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HMS Agincourt

Numerous ships of the Royal Navy have been called HMS Agincourt, named after the Battle of Agincourt of 1415.

One HMS Agincourt, 64, was a wooden 3rd rate frigate bought from the East India Company in 1796, where she had been called Earl Talbot. She was decomissioned in 1809 and converted to a prison ship before being broken up in 1814.

Table of contents
1 General Characteristics
2 General Characteristics
3 General Characteristics
4 General Characteristics

General Characteristics

A later HMS Agincourt was one of three Minotaur class
ironclad frigates. She was a fully rigged ship with a steam engine and an armoured iron hull and launched in 1865. For a time the Minotaur class had five masts, the most which have ever been fitted in a warship. At the time, a frigate was a ship with a single gun-deck, although the Minatour Class was what would later be considered to be a battleship. From 1908 onwards she was used as a training ship, and finally a coal hulk at Sheerness. She was scrapped in 1960.

General Characteristics

Another HMS Agincourt was an armoured cruiser.

The most famous HMS Agincourt was a battleship present at the Battle of Jutland. She was a unique vessel, laid down by Armstrongs at Newcastle upon Tyne as the Brazilian Rio De Janerio in September 1911. The order was cancelled in 1912, but the design modified and sold to the Turkish navy in January 1914 as Sultan Osman I. She was completed in August 1914, just before the First World War. The war broke out before delivery, whilst she was undergoing trials, even after the Turkish crew had arrived to collect her and she was seized by the British Government for incorporation into the Royal Navy. At the same time a second Turkish battleship was also taken over - Reshadieh (renamed HMS Erin). This caused much ill-feeling in Turkey, particularly as these ships had been partially funded by public subscription. This was an important factor in turning public opinion against Great Britain, and a major cause of Turkey (and its Ottoman Empire) joining the war on the side of Germany and the Austro-Hungarian Empire against the Triple Entente of Great Britain, France and Russia two months later.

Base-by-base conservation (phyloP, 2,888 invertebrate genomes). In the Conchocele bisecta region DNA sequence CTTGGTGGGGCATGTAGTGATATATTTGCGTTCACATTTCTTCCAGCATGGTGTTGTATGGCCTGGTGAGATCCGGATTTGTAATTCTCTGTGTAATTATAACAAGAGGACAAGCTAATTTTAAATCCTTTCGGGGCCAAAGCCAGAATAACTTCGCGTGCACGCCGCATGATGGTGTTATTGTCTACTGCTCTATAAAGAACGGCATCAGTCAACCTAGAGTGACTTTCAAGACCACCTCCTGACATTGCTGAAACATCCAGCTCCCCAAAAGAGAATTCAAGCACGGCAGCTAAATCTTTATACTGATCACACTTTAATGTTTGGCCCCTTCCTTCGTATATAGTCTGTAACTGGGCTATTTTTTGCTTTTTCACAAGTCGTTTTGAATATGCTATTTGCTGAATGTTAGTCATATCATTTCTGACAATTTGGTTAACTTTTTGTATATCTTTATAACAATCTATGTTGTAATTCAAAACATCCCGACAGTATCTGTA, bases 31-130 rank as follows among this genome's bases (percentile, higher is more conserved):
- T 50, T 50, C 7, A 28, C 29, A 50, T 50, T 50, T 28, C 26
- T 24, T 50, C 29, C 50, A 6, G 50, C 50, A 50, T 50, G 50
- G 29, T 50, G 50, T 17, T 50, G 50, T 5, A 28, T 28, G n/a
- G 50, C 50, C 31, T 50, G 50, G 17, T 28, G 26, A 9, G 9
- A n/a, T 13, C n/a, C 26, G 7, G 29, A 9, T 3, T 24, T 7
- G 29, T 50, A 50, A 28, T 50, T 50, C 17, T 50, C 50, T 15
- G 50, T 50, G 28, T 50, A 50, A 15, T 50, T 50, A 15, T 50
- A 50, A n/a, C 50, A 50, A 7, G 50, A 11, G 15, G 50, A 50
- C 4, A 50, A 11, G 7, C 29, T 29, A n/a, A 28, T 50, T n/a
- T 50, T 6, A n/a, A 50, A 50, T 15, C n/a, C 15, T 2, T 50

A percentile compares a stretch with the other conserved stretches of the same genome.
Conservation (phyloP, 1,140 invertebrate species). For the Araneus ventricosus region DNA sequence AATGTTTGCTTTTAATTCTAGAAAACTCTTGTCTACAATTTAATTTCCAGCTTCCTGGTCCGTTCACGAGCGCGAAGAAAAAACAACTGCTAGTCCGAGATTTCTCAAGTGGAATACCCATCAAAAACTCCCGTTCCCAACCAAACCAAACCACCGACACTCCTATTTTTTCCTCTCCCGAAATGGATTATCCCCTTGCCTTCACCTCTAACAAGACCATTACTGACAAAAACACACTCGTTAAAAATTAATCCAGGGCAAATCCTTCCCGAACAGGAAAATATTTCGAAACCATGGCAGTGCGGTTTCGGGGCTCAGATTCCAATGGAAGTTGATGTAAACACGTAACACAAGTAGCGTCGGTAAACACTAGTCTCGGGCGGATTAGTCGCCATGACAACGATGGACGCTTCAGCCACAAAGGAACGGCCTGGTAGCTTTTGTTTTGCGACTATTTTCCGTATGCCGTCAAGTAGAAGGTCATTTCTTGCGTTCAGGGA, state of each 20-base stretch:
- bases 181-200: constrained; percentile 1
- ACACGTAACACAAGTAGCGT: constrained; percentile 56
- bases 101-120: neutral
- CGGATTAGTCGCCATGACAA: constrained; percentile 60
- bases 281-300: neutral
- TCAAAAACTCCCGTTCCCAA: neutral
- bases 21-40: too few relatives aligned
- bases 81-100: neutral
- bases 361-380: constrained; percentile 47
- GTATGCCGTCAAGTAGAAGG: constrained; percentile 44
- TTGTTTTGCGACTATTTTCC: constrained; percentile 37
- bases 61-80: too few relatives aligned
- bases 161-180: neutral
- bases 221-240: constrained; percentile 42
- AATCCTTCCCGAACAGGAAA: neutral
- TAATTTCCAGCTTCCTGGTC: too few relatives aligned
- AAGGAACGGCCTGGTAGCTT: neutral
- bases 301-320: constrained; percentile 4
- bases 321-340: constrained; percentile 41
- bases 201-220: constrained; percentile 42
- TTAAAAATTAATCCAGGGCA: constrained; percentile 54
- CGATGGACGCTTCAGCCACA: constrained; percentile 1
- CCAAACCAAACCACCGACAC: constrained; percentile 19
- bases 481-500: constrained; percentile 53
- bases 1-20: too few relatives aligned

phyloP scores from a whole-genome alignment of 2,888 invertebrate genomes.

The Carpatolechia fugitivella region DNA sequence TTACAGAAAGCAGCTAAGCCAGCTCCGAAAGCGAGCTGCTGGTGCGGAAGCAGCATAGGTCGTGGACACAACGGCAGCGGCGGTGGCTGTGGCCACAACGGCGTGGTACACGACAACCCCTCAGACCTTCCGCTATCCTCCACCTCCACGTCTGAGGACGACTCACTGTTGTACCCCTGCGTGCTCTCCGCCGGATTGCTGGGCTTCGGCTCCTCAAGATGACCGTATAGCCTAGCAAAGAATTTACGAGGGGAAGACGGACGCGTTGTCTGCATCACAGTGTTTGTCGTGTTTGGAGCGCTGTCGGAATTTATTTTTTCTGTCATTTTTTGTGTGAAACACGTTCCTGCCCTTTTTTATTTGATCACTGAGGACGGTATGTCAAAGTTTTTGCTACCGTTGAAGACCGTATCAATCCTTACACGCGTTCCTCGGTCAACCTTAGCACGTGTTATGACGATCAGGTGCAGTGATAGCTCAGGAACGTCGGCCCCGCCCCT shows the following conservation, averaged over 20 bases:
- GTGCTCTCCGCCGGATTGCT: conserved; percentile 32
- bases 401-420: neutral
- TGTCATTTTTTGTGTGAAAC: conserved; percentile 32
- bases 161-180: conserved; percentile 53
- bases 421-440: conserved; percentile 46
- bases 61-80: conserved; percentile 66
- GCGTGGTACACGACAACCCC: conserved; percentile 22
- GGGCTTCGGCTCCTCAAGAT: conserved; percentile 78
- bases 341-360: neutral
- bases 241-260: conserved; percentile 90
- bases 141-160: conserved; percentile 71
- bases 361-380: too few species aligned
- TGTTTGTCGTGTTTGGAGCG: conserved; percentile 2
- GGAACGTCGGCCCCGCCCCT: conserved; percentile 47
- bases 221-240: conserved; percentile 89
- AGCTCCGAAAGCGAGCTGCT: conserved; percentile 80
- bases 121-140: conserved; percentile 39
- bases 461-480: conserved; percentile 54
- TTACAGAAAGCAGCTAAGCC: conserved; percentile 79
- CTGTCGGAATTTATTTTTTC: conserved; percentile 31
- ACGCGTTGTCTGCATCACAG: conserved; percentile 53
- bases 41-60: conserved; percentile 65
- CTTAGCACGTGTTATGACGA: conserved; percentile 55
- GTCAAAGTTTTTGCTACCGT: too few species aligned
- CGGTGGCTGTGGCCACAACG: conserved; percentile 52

She was an unusual ship in having seven main turrets. She was poorly armoured in comparison with her armament, having just 9 inches maximum belt thickness compared with 12 or more which would have been more appropriate for her armament. She would have been classified as a battlecruiser but for her low speed. By the time that she was built, her 12 inch guns were becoming obselete - most capital ships under construction having larger calibres. Her outline design was produced by the chief designer of Armstrongs, Eustace d'Eyncourt, in his hotel bedroom in Brazil.

Modifications were made before she was commissioned in the Royal Navy. In particular a flying-off deck for seaplanes was removed. She was part of the First Battle Squadron at Jutland, which she survived unscathed. She was reallocated to the Second Battle Squadron in 1918 and decommissioned in 1919. After unsuccessful attempts to sell her to the Brazilian Government she was recomissioned as a depot ship before being decommissioned again in 1921 and scrapped in 1924.

General Characteristics

The most recent HMS Agincourt was a Battle (Type 82) class destroyer, pennant D-86, launched in 1945. She was converted to a radar picket in 1959, with the removal of three of her guns and her torpedo tubes, and the addition of Sea Cat anti-aircraft missiles and a modern radar. She was scrapped in 1974.

General Characteristics